Gov. Rick Scott was happy to announce yesterday that Boeing is creating 550 jobs in Florida by 2015 at NASA's Kennedy Space Center in Cape Canaveral.
Aside from the fact that 500 jobs in four years doesn't quite offset the few thousand people laid off after the space shuttle program was retired, the governor's news release also fails to mention that those jobs will be created only if some of that federal government taxpayer coin gets into the mix.
We wouldn't know that based on what the governor's office says, but Boeing wasn't ashamed to admit it in a statement it provided:
"We selected Florida due to the cost benefits achieved with a consolidated operation, the skilled local workforce, and proximity to our NASA customer," says John Mulholland, vice president and program manager of Commercial Programs for Boeing Space Exploration. "Pending the continued selection of Boeing for future Commercial Crew development and service contracts, and sufficient NASA funding, we project a Commercial Crew program workforce ramping up to 550 local jobs by our scheduled operational date of December 2015. The CST-100 will provide NASA with reliable, safe, and affordable transportation to the International Space Station and other destinations in Low Earth Orbit."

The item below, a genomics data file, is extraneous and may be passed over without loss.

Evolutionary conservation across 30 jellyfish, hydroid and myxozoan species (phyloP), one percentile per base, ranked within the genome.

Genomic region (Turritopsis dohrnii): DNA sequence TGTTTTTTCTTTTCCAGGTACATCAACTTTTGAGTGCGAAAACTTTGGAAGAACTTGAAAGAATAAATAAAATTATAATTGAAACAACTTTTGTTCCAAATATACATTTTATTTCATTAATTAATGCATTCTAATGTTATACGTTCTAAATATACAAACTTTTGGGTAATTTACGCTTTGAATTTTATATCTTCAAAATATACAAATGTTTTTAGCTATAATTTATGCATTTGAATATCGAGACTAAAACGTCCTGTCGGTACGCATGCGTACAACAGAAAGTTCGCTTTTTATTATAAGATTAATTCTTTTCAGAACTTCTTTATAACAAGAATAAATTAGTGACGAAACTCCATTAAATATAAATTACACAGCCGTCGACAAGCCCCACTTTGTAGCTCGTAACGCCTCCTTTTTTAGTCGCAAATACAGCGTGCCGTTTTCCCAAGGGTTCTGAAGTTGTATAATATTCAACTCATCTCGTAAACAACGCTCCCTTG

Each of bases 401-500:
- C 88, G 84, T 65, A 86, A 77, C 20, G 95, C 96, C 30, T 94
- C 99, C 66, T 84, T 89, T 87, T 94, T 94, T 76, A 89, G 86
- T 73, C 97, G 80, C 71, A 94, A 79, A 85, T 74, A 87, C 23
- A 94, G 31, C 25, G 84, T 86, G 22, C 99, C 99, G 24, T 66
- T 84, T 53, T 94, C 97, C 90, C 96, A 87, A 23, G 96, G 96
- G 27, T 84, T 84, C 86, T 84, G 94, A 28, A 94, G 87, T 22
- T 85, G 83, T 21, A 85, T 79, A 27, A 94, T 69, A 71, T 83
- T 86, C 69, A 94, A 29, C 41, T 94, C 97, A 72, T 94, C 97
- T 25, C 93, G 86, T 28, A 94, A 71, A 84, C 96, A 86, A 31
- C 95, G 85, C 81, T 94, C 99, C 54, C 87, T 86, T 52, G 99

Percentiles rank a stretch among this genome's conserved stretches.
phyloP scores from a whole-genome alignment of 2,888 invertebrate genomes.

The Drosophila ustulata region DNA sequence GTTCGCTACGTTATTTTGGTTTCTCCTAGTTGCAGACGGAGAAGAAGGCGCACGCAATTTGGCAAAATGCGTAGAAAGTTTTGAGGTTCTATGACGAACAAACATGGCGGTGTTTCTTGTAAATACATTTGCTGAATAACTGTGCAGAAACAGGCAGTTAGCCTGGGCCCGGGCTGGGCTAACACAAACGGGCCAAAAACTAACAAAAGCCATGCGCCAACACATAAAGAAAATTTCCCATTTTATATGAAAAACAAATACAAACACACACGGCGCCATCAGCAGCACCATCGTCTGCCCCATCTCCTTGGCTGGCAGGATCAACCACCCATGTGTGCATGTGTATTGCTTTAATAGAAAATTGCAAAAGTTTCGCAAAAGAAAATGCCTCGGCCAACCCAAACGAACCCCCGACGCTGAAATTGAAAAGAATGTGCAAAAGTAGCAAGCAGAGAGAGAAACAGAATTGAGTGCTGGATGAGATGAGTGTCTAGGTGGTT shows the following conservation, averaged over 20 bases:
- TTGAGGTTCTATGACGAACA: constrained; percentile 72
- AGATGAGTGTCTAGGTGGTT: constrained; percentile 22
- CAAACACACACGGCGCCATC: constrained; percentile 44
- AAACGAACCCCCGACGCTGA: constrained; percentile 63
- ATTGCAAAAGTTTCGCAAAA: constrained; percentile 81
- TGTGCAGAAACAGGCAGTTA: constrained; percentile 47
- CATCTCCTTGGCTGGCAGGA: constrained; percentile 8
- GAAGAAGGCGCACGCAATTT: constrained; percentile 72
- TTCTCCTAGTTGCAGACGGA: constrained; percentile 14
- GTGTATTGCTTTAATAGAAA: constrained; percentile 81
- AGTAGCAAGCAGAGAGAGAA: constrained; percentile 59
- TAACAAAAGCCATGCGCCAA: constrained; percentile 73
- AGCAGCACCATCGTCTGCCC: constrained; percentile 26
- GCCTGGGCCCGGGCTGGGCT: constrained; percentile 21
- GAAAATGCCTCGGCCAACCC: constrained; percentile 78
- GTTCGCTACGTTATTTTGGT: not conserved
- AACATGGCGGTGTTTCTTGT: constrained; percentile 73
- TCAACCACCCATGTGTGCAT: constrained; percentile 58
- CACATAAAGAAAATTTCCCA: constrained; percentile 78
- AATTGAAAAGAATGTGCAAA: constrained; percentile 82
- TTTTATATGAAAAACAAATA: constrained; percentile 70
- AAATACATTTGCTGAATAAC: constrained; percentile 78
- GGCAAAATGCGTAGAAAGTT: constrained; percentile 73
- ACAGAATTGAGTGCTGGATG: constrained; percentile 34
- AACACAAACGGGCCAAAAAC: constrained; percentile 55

Let's isolate the important part there: "Pending the continued selection of Boeing for future Commercial Crew development and service contracts, and sufficient NASA funding..."
Well, it wasn't just Boeing that mentioned the need for federal funding for the 550 jobs to happen. Here's President Obama's quote from a statement released by NASA:
"The next era of space exploration won't wait, and so we can't wait for Congress to do its job and give our space program the funding it needs," the president says. "That's why my Administration will be pressing forward, in partnership with Space Florida and the private sector, to create jobs and make sure America continues to lead the world in exploration and discovery."
Boeing and its partners will be creating the Crew Space Transportation-100, which will take space explorers to the International Space Station starting in 2015, when those 550 jobs are expected.
Before that, 140 jobs are expected to be created in Florida as part of the program by 2013.
Here's what Scott has to say:
"Florida has five decades of leadership in the space industry, which makes our state the logical place for the next phase of space travel and exploration," Governor Scott says. "Boeing's choice of Florida for its Commercial Crew program headquarters is evidence Florida has the world-class facilities and workforce expertise needed for aerospace companies to succeed."
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